“Oh good, you’re on time,” she says huskily, lowering her feet to the floor, putting the fig bowl on the table. “Come in,” she says, rising from her couch and beckoning us in with the friendliness of business associates meeting for coffee. Some kind of staff is strapped over her back, the thick tip sticking up diagonally from behind her right shoulder.
The room is dimly lit by several lamps spread across ornately carved wood tables covered in sleek computers and short stacks of books. More books fill the shelves built into the gleaming brown stone walls, and pastel street photography prints decorate the in-between spaces. The overpowering leather odor coming off the couches and chairs is stifling. In the far wall is a pair of wide windows with the curtains pulled aside, beyond which is the expanse of Neuanfang under the inky blue sky, punctuated by the moon Memora, a bronze circle inching up from the horizon.
Our shoes sound clacks off the sea of forest green and light gray diamond floor tiles as Runa and Lumpy Nose guide me, Penelope, and the Thistles across the room to the overstuffed leather couch opposite the one on which Augen is seated. After sitting down I look back at Runa and Lumpy Nose, they’re pulling up chairs at a table less than ten feet away and arranging a reglintel set with yellow and red pieces. Runa has unclipped Corbin’s ornament from her belt and placed it, Penelope’s switchguns, and Gene’s cane on the table.
“Would you like some figs, or graw-matured mead?”
I turn back around to face Augen, shake my head no, gaze out the right-hand windows at the buildings blazing orange and gold between the streetlights. I hear the soft motions of reglintel pieces being moved across the board and the leisurely, quiet sounds of Lumpy Nose and Runa talking. The squeak of leather makes me look left at Corbin as she leans over, plucks a fig from the bowl, and eats it with loud chewing noises. The case she brought in is on the floor between her and Gene’s feet.
“How’ve you been?” Augen asks, eyeing me specifically, with a little grin that would look more fitting on a hyena. She’s dressed in a long green coat, a yellow shirt with a row of diamond cutouts encircling the neckline, and gray pants. She uncaps the bottle of the amber-colored mead, pours a generous measure of it into each of the five glasses. She raises hers in a brief toast and sips it. Penelope and Gene do the same, but Corbin and I leave our drinks untouched.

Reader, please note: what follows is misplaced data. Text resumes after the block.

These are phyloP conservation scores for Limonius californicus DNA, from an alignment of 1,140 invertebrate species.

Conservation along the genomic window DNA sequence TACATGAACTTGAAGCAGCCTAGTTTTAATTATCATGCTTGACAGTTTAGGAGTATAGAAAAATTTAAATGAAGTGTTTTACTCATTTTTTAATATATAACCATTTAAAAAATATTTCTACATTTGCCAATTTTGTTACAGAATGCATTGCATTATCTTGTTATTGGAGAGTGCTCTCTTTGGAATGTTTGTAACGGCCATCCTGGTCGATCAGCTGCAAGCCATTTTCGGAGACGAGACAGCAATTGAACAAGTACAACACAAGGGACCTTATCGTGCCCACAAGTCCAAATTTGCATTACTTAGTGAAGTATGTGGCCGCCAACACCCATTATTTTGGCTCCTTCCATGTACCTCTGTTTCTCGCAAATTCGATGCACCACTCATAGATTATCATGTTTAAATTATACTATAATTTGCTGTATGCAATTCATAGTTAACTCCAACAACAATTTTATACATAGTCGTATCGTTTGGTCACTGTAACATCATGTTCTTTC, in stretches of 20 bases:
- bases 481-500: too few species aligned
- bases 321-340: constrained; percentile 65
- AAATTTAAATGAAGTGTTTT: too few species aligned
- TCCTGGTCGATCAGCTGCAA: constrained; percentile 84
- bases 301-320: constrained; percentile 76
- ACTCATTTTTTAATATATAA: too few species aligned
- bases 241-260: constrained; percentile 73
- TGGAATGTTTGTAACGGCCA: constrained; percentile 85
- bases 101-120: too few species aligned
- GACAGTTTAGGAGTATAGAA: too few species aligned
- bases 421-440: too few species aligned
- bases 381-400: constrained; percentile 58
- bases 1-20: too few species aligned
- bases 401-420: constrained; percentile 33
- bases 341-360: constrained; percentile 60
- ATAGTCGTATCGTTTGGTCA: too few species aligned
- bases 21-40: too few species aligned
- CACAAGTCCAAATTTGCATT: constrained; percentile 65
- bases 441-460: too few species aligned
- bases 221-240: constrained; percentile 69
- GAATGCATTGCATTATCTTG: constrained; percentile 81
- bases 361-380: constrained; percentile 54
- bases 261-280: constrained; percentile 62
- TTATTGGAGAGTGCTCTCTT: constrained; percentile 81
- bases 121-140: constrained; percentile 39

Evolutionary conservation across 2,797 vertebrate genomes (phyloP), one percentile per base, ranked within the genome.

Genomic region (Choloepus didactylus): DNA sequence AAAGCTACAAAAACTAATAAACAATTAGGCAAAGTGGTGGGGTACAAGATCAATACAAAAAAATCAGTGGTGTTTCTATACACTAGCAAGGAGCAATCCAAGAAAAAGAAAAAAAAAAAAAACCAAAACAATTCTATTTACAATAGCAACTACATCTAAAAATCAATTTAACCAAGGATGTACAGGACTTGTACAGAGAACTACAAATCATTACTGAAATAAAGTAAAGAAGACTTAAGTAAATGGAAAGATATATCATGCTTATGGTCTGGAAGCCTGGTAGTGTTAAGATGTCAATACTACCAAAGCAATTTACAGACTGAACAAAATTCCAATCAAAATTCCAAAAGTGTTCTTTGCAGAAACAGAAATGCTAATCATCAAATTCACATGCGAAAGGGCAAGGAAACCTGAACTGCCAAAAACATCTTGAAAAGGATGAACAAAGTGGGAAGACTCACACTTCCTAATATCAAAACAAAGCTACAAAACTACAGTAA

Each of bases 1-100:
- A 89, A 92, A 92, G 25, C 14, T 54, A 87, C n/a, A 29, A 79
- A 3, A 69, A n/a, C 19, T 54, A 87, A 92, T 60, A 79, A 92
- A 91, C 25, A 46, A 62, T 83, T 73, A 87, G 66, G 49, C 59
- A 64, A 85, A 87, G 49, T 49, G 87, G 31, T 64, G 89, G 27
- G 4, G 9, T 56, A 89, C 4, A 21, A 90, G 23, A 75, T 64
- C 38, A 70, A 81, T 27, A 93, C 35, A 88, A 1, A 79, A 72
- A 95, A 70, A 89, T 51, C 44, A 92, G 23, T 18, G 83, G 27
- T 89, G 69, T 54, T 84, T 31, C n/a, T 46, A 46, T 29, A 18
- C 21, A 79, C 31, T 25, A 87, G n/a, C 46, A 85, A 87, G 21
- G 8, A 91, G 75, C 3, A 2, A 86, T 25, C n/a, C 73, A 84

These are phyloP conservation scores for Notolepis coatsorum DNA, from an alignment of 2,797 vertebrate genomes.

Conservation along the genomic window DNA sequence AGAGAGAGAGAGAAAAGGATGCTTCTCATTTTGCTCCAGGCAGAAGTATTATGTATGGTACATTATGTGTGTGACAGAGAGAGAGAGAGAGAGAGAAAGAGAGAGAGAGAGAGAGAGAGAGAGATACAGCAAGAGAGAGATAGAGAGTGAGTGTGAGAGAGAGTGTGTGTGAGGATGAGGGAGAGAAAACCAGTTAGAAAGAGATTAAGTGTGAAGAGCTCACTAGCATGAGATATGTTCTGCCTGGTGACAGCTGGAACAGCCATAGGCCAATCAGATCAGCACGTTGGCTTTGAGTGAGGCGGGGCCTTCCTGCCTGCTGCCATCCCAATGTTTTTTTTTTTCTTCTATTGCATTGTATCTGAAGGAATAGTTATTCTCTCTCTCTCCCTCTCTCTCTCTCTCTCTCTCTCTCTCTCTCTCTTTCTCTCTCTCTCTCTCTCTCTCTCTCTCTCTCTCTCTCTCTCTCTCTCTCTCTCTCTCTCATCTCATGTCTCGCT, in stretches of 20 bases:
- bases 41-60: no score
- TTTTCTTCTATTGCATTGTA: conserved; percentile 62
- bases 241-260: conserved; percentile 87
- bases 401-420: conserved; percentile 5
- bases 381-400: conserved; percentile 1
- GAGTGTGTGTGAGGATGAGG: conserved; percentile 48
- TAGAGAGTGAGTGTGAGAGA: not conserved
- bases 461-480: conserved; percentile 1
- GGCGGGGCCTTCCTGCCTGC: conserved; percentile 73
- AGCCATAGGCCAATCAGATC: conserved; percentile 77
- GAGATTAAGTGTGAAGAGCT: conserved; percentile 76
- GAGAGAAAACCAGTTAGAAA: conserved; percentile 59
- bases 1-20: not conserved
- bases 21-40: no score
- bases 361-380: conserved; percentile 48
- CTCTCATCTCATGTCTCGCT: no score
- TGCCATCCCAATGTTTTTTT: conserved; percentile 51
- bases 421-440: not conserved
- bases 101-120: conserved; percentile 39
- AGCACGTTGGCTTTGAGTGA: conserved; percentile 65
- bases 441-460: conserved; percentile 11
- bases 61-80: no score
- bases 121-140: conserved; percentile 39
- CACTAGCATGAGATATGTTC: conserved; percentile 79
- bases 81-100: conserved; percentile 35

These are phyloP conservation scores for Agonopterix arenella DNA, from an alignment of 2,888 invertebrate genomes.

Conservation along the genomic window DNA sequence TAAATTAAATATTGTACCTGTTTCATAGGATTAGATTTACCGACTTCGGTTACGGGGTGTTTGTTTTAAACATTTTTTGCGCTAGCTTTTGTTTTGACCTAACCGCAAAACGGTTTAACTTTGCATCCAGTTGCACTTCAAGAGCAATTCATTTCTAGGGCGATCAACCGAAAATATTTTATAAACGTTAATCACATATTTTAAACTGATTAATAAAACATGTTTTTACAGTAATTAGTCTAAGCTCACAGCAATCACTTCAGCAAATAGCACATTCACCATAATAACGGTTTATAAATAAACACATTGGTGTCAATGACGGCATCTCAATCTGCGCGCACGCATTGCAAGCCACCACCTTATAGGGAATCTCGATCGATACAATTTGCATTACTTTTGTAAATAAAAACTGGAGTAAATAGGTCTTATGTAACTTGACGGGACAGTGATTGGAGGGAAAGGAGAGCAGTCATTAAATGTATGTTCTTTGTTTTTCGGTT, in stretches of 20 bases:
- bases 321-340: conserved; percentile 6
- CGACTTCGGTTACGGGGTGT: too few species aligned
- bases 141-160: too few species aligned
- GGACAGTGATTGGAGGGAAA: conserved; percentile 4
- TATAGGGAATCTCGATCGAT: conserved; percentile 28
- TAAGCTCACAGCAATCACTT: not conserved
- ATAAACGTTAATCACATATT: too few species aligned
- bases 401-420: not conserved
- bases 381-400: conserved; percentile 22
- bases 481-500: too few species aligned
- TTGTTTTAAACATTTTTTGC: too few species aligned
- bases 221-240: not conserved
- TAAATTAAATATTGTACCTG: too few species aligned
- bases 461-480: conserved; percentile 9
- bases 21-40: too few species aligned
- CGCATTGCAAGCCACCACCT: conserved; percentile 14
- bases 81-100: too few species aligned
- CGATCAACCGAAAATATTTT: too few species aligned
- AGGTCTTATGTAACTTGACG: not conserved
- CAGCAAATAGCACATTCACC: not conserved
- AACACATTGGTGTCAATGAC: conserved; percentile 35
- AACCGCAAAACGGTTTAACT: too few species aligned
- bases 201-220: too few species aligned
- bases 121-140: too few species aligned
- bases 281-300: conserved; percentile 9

“Things have gotten a little chaotic, thanks for the concern,” I tell Augen, glimpsing one of the photography prints, what looks like a street market muddled with clumps of balloons and streamers in the town square. “Other than that, though, I’m doing mudding well. You?”
“Doing fine myself.” Her one-eyed gaze lingers on me, then shifts to the Thistles. “May I have it?”
Corbin is about to reach down for the case, but then Penelope, frowning in disgust, produces a wipe from her sanus and gives it to her so she can clean the fig juice off her fingers. After crumpling the wipe into a ball and tossing it on the coffee table before us, Corbin picks up the briefcase—steel gray metal, about the size of a phone book—and hands it to Augen, who invests an unusual amount of energy in positioning the case just so on her lap, flicks the latches, and raises the lid. She murmurs something to herself, a greedy light in her eye. In the dim illumination from the lamps strands of her mousy hair shine darker brown.
“What do you have there?” I pry, drumming my fingers on my glass. “Shot in the dark, I bet it’s some rare, powerful energy crystal. People like you are always on the lookout for unobtainium crap like that to complete their nefarious schemes.”
There’s an annoyed sigh, and Gene says, “Pardon me, Mr. Durrell, but if you could hold your flippancy in check—”
Penelope spins round on the Thistles and snaps, “The lab dork actually has a point, because if you two were dumb enough to give this bitch a weapon that can fuck the world ten times over—”
“Of course we didn’t do that!” Corbin says, too defensively. “Don’t be so ludicrous, Penelope.”
“That’s Dr. Flame to you!”
“If you’re so curious to know . . .” Augen says, and we watch her spin the case around on her lap. Tucked in the foam-lined interior is a donut-like disc with webs of hairline veins engraved on its coppery surface. It’s three inches in circumference with a one-inch opening going through the center. It’s not really that impressive, looks like a cinnamon sugar treat I could buy from the local bakery.
“I must say, acquiring this was a vexing problem for me and my framana,” Gene says, puffing out his argyle-vested chest. “It is a dying breed of technological marvel.”
“What does it do?” asks Penelope before I can, gray eyes narrowed. I don’t know exactly what the purpose of this disc is, but it’s nothing good if it’s on Augen’s radar.
“It’s a phone charger,” Augen answers, deadpan, as she closes the case, clicks the latches closed, and sets it next to herself on the couch. As I drink my mead for the first time (swill it around, pleasantly sweet on the tongue, a hint of fruitiness going down), my ears focus on the murmurs of Runa and Lumpy Nose and the shifting noises of their game pieces, and then Augen takes a long sip of her mead, regards me and Penelope with an unsettling, pleased sort of smile. “I’m gonna cut to the quick here, spare you two the pressure.”
But as she draws a breath in preparation for her next statement, a low-key electronica ringtone pierces the air. Corbin says, “Excuse me,” and retrieves her phone from her pouch, taps it to shut off the noise. “A reminder for tonight’s episode of Psy-Code,” she explains.
“Based on the graphic novel, right? I’ve been thinking of watching it,” says Penelope.
“It has a score of ninety-three percent on Know-It-Alls,” I supply.
Corbin grins proudly. “Of course! It’s undoubtably the best TV show of the year, giving an enthralling, profound examination of racism, the criminal justice system, and other relevant social issues.” Her smile slips off her face when Gene sighs tiredly, and she adds, “Unfortunately, not everyone admires the show.”